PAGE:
The Contemporary Art & Studio Space (CASS) in Tampa, Florida just opened a new exhibition called Pound & A Bear Hug featuring the work of Bask and Tes One, two graffiti artists and friends who often work in parallel methods with divergent results.
The work of both artists transcended the often predictable paradigms of graffiti art in both stylistic elements and thematic targets. Largely graphic in its execution, the work of Tes One harkened back to a strange kind of 1970’s t-shirt nostalgia of faded space rock sci fi fantasy chromatic elements. The subdued hand and hint of chaos approached abstraction while staying within the borderlands of design. The paintings, such as Transfer, hover along many boundaries without every seeming too strained or pastiche-like. The work as fine art and yet the roguish tendencies of street art, populism and graphic design provide a hint of structure and stability.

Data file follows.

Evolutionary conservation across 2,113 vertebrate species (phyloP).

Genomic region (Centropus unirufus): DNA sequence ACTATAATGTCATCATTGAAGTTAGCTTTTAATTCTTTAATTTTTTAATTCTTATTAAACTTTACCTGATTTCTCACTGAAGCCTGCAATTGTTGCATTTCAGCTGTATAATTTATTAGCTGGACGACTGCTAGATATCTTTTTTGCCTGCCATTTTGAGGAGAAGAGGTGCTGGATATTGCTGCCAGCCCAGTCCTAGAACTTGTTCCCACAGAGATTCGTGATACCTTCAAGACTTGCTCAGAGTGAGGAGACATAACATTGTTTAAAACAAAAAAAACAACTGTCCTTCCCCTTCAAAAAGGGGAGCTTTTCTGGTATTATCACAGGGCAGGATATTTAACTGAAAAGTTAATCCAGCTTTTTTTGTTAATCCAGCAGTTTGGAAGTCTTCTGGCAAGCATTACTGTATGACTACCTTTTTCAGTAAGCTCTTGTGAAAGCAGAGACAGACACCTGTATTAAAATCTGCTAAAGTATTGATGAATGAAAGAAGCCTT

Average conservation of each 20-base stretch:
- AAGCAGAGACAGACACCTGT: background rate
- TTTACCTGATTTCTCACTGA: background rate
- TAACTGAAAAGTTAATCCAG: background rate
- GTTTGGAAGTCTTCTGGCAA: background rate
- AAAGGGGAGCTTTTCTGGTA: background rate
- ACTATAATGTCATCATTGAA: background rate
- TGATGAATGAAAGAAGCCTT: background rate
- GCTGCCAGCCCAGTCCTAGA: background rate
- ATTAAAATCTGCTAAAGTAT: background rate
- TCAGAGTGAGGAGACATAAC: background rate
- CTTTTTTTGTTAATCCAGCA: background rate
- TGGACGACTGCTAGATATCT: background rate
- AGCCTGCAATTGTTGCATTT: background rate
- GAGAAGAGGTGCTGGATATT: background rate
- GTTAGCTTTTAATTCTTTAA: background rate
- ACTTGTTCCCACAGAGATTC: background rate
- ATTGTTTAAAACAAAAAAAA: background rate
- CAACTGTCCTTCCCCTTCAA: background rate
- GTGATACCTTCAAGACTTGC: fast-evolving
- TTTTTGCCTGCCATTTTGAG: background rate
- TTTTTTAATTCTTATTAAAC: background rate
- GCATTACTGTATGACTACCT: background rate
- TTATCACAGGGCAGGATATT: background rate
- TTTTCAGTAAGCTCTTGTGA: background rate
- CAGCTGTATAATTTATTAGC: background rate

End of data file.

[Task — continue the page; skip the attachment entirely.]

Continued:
Viewers will come away with a refreshed take on how artists from a more urban and street-art lineage may apply their techniques and interests in a more fine art setting. I make the distinction in spite of the neo-democratic ideology of equating each art type and form as a neutral, equally-valid creative expression. The truth is, street art, graffiti art, comic art and other forms of more populist and graphic expression are simply not concerned with the same stylistic elements and audience found among contemporary artists whose principal venue is the clean white cube we call an art gallery.
The show at CASS heightens sensitivities as it punctures assumptions. It is also a success because the work is solid and is made with a profound sense of earnestness and belief in paint as craft.